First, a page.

Reinforcement heights of all the joints were evaluated and they were presented in table 1. The magnetic field had almost no effect on reinforcement height if it was changed in between 0 and 40 gauss, and after this the reinforcement height decreased if magnetic field was increased upto 80 gauss which was our investigation range. If the magnetic field was increased from 40 gauss to 60 gauss the reinforcement height decreased from 1.14 mm to 1.11 mm and if it was increased from 60 gauss to 80 gauss the reinforcement height decreased from 1.11 mm to 1.09 mm.

          80 mm/min the reinforcement height continuously decreased. Increment in voltage from 20 to 24V, increased the reinforcement height from 1.06 mm to1.12 mm. if the increment in current was from 90 A to 110 A, the reinforcement height of weld generally. The variation of reinforcement height with magnetic field, voltage, welding speed and current were shown clearly in figures 7, 8, 9, and 10 respectively.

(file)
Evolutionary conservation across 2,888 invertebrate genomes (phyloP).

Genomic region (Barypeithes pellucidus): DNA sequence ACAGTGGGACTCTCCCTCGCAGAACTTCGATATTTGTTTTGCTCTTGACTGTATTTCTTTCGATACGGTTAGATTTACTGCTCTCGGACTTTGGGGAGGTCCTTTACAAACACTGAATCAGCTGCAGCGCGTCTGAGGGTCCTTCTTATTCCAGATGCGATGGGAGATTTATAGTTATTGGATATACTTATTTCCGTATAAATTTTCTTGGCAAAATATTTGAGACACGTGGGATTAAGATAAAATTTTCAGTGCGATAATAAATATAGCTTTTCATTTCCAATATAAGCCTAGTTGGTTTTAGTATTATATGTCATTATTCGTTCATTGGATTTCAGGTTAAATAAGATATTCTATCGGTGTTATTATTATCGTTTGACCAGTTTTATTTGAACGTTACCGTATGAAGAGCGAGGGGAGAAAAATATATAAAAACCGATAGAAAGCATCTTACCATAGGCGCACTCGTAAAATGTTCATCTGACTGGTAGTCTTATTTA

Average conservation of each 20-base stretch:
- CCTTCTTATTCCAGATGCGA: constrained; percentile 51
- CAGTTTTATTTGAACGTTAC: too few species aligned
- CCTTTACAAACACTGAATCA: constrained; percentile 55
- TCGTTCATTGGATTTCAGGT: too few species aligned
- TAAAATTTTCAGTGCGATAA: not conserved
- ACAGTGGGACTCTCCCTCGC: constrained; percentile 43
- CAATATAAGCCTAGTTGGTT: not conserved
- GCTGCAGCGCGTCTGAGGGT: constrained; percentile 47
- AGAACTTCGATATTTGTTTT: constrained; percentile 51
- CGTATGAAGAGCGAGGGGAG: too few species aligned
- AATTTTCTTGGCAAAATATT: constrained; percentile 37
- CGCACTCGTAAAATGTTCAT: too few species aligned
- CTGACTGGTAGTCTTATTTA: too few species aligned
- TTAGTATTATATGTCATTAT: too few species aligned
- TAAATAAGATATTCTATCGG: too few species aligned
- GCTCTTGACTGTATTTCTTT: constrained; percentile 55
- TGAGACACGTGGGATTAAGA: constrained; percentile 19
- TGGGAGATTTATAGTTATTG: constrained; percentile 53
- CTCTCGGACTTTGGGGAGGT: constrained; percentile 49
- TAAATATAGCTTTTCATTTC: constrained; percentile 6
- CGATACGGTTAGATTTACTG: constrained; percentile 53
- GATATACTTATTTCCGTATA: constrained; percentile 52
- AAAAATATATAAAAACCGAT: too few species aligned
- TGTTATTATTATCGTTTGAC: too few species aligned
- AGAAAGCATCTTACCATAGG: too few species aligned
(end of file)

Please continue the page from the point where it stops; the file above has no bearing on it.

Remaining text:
1.15

          1.14

          1.13

          1.12

          1.11

          1.1

          1.09

          1.08

          1.07

          1.06

          1.13

          1.13

          1.14

          1.11

          1.09

          1.14

          1.12

          1.1

          1.08

          1.06

          1.04

          1.02

          .0

          1.11

          1.12

          1.15

          1.14

          1.13

          1.12

          1.11

          1.1

          1.09

          1.08

          1.07

          1.06

          1.13

          1.13

          1.14

          1.11

          1.09

          1.14

          1.12